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Making Halo 4: A Story About Triple-A
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Making Halo 4: A Story About Triple-A

April 26, 2013 Article Start Previous Page 4 of 4

"It's all very personal"

November 6, 2012 was the release date for Halo 4. Holmes and the crew at 343 were glued to their computers, awaiting the trickle, then eventual flood of feedback from the press and from players. He escaped into the bubble of the world wide web, absorbed.

"My wife has learned that I'm just not in a state of communication with the rest of the universe at that point," laughs Holmes. "I'm just obsessively reading stuff to see what the reactions are from fans and critics alike."

What Holmes and the rest of 343 saw from the press was generally high praise, which earned the game a Metacritic score of 87. Scores ranged most from perfect ("Trust me, you want this." - Joystiq) to excellent ("It holds the series' standard high." - GameSpot), with a few middling ("I can't escape the feeling that Halo needs to try a bit harder." - EGM) and one quite bad ("A shiny old dog without any new tricks." - Tom Chick). That's on top of all of the varied fan chatter that was happening in comment sections and forums.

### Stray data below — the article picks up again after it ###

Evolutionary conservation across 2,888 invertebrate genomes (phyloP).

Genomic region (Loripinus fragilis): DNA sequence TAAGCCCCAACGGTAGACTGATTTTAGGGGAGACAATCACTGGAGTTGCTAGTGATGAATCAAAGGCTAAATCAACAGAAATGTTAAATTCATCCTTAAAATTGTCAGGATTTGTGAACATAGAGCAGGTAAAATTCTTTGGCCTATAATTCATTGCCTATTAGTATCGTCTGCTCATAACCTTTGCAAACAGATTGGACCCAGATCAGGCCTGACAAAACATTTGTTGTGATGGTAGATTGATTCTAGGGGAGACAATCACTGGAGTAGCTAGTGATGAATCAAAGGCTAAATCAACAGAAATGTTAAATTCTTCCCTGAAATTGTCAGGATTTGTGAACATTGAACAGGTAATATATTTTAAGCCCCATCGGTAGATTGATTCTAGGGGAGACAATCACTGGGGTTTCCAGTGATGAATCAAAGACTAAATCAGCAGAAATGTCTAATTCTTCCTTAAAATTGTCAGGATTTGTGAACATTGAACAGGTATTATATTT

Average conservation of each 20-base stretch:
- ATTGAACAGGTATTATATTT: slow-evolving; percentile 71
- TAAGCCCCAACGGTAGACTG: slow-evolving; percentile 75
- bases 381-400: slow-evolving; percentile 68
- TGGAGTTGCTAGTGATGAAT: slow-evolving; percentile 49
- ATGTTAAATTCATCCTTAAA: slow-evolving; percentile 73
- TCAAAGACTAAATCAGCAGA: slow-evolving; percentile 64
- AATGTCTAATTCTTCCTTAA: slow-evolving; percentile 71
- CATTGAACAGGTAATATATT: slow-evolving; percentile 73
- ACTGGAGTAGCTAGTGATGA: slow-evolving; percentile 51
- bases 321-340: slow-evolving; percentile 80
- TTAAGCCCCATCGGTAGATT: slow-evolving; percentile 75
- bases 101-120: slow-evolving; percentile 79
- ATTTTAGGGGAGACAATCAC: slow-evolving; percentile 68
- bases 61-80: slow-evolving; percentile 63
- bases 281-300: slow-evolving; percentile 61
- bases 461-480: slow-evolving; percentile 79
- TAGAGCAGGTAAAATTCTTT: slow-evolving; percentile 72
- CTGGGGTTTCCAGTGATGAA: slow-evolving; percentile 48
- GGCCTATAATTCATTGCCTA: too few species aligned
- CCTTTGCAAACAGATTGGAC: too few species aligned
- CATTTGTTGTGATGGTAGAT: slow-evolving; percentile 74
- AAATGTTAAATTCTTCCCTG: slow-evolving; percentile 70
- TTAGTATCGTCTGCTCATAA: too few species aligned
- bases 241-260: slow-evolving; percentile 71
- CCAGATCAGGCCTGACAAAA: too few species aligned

"It's all very personal, whether you're getting great feedback and seeing how people are loving the game, or seeing the criticisms about the game," Holmes says. "It's something in which you really pour your heart and your soul into. So you care very deeply about what that feedback is. ... As a general rule, we try not to overreact to the loud, vocal minority."

An obsessed 343 watched everything unravel. The game generated $220 million in global sales on day one (higher than Halo Reach's $200 million launch day), and by all accounts, that provided a pretty healthy amount of validation for the team.

"I wouldn't want to do it again"

Now months have passed. The game is still a work in process, with its heavy concentration on online components and new digitally-distributed content. 343 has started work on a new project with one important luxury: having an actual studio. 

"We did some clever things, we made some mistakes, and we learned really rapidly from those mistakes, and tried not to repeat them," says Wolfkill. "And we sort of pulled it off. We pulled off both things. We created a studio with a natural, organic culture, which is a worthy source of pride to us, and the studio created a worthy source of pride with the game itself.

"We did it -- I wouldn't want to do it again, that's the honest truth, but now we have that team in place, so we don't have to."

Article Start Previous Page 4 of 4

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